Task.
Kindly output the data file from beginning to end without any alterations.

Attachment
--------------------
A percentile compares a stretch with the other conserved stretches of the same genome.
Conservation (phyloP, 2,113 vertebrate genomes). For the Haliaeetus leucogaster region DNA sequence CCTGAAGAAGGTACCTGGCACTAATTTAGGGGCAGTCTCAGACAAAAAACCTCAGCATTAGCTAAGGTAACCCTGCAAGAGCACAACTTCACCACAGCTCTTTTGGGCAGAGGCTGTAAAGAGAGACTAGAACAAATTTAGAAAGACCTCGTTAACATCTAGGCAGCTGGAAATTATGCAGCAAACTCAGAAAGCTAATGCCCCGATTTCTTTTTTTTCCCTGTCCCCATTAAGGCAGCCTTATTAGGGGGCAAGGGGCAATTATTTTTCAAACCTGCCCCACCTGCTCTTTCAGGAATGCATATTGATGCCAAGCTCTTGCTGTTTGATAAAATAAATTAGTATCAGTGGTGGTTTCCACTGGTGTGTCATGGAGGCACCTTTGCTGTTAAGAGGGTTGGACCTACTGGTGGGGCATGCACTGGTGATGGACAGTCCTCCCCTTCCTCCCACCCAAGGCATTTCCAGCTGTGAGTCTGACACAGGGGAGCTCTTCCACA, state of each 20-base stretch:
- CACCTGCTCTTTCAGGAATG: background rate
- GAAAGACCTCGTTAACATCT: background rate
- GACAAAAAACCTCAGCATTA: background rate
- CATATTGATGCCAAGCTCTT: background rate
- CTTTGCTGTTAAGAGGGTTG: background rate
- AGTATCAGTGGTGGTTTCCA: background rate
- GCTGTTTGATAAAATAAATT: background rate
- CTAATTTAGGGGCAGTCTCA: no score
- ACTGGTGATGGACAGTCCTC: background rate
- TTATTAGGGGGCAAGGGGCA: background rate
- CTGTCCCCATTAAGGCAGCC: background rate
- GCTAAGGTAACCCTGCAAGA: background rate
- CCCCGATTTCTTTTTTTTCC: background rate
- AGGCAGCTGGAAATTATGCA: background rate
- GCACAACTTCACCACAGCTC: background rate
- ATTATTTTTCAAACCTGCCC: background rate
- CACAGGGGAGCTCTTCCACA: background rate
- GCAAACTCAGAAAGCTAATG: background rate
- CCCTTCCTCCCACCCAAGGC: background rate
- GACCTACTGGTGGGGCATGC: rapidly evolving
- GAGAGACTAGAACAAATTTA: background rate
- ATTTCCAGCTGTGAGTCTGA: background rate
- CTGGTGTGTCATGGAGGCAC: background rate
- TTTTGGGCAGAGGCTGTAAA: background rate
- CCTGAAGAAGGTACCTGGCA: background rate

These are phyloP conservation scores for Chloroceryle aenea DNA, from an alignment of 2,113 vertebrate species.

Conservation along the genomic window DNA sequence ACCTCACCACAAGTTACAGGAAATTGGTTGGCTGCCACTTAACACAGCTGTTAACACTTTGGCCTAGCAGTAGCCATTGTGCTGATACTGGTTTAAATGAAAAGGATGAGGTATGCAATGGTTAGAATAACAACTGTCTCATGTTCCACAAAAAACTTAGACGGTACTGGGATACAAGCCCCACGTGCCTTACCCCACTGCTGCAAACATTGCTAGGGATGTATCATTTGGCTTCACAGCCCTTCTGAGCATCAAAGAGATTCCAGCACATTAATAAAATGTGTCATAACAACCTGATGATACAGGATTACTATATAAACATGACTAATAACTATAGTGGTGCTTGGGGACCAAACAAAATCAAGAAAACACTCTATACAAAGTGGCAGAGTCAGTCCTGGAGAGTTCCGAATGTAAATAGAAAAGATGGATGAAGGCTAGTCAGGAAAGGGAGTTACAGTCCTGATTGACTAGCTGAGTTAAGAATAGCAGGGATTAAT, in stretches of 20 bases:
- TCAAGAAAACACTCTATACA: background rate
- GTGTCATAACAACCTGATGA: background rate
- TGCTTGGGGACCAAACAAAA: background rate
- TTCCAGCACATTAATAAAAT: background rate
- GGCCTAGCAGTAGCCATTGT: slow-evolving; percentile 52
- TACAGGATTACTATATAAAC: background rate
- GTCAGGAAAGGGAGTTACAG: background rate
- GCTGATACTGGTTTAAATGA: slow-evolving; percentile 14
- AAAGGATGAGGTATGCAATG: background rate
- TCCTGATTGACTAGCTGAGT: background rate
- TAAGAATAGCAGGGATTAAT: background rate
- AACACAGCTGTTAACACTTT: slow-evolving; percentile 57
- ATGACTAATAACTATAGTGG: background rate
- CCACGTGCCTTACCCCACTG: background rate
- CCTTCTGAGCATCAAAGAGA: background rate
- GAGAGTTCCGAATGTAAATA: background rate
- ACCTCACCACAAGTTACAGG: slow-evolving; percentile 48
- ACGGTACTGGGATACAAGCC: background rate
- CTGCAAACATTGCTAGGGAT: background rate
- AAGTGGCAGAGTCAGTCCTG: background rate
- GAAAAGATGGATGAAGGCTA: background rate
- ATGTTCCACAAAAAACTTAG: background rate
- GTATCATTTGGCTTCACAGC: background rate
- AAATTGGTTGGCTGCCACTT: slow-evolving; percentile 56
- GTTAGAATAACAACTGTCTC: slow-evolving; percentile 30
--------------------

A percentile compares a stretch with the other conserved stretches of the same genome.
Conservation (phyloP, 2,113 vertebrate genomes). For the Haliaeetus leucogaster region DNA sequence CCTGAAGAAGGTACCTGGCACTAATTTAGGGGCAGTCTCAGACAAAAAACCTCAGCATTAGCTAAGGTAACCCTGCAAGAGCACAACTTCACCACAGCTCTTTTGGGCAGAGGCTGTAAAGAGAGACTAGAACAAATTTAGAAAGACCTCGTTAACATCTAGGCAGCTGGAAATTATGCAGCAAACTCAGAAAGCTAATGCCCCGATTTCTTTTTTTTCCCTGTCCCCATTAAGGCAGCCTTATTAGGGGGCAAGGGGCAATTATTTTTCAAACCTGCCCCACCTGCTCTTTCAGGAATGCATATTGATGCCAAGCTCTTGCTGTTTGATAAAATAAATTAGTATCAGTGGTGGTTTCCACTGGTGTGTCATGGAGGCACCTTTGCTGTTAAGAGGGTTGGACCTACTGGTGGGGCATGCACTGGTGATGGACAGTCCTCCCCTTCCTCCCACCCAAGGCATTTCCAGCTGTGAGTCTGACACAGGGGAGCTCTTCCACA, state of each 20-base stretch:
- CACCTGCTCTTTCAGGAATG: background rate
- GAAAGACCTCGTTAACATCT: background rate
- GACAAAAAACCTCAGCATTA: background rate
- CATATTGATGCCAAGCTCTT: background rate
- CTTTGCTGTTAAGAGGGTTG: background rate
- AGTATCAGTGGTGGTTTCCA: background rate
- GCTGTTTGATAAAATAAATT: background rate
- CTAATTTAGGGGCAGTCTCA: no score
- ACTGGTGATGGACAGTCCTC: background rate
- TTATTAGGGGGCAAGGGGCA: background rate
- CTGTCCCCATTAAGGCAGCC: background rate
- GCTAAGGTAACCCTGCAAGA: background rate
- CCCCGATTTCTTTTTTTTCC: background rate
- AGGCAGCTGGAAATTATGCA: background rate
- GCACAACTTCACCACAGCTC: background rate
- ATTATTTTTCAAACCTGCCC: background rate
- CACAGGGGAGCTCTTCCACA: background rate
- GCAAACTCAGAAAGCTAATG: background rate
- CCCTTCCTCCCACCCAAGGC: background rate
- GACCTACTGGTGGGGCATGC: rapidly evolving
- GAGAGACTAGAACAAATTTA: background rate
- ATTTCCAGCTGTGAGTCTGA: background rate
- CTGGTGTGTCATGGAGGCAC: background rate
- TTTTGGGCAGAGGCTGTAAA: background rate
- CCTGAAGAAGGTACCTGGCA: background rate

These are phyloP conservation scores for Chloroceryle aenea DNA, from an alignment of 2,113 vertebrate species.

Conservation along the genomic window DNA sequence ACCTCACCACAAGTTACAGGAAATTGGTTGGCTGCCACTTAACACAGCTGTTAACACTTTGGCCTAGCAGTAGCCATTGTGCTGATACTGGTTTAAATGAAAAGGATGAGGTATGCAATGGTTAGAATAACAACTGTCTCATGTTCCACAAAAAACTTAGACGGTACTGGGATACAAGCCCCACGTGCCTTACCCCACTGCTGCAAACATTGCTAGGGATGTATCATTTGGCTTCACAGCCCTTCTGAGCATCAAAGAGATTCCAGCACATTAATAAAATGTGTCATAACAACCTGATGATACAGGATTACTATATAAACATGACTAATAACTATAGTGGTGCTTGGGGACCAAACAAAATCAAGAAAACACTCTATACAAAGTGGCAGAGTCAGTCCTGGAGAGTTCCGAATGTAAATAGAAAAGATGGATGAAGGCTAGTCAGGAAAGGGAGTTACAGTCCTGATTGACTAGCTGAGTTAAGAATAGCAGGGATTAAT, in stretches of 20 bases:
- TCAAGAAAACACTCTATACA: background rate
- GTGTCATAACAACCTGATGA: background rate
- TGCTTGGGGACCAAACAAAA: background rate
- TTCCAGCACATTAATAAAAT: background rate
- GGCCTAGCAGTAGCCATTGT: slow-evolving; percentile 52
- TACAGGATTACTATATAAAC: background rate
- GTCAGGAAAGGGAGTTACAG: background rate
- GCTGATACTGGTTTAAATGA: slow-evolving; percentile 14
- AAAGGATGAGGTATGCAATG: background rate
- TCCTGATTGACTAGCTGAGT: background rate
- TAAGAATAGCAGGGATTAAT: background rate
- AACACAGCTGTTAACACTTT: slow-evolving; percentile 57
- ATGACTAATAACTATAGTGG: background rate
- CCACGTGCCTTACCCCACTG: background rate
- CCTTCTGAGCATCAAAGAGA: background rate
- GAGAGTTCCGAATGTAAATA: background rate
- ACCTCACCACAAGTTACAGG: slow-evolving; percentile 48
- ACGGTACTGGGATACAAGCC: background rate
- CTGCAAACATTGCTAGGGAT: background rate
- AAGTGGCAGAGTCAGTCCTG: background rate
- GAAAAGATGGATGAAGGCTA: background rate
- ATGTTCCACAAAAAACTTAG: background rate
- GTATCATTTGGCTTCACAGC: background rate
- AAATTGGTTGGCTGCCACTT: slow-evolving; percentile 56
- GTTAGAATAACAACTGTCTC: slow-evolving; percentile 30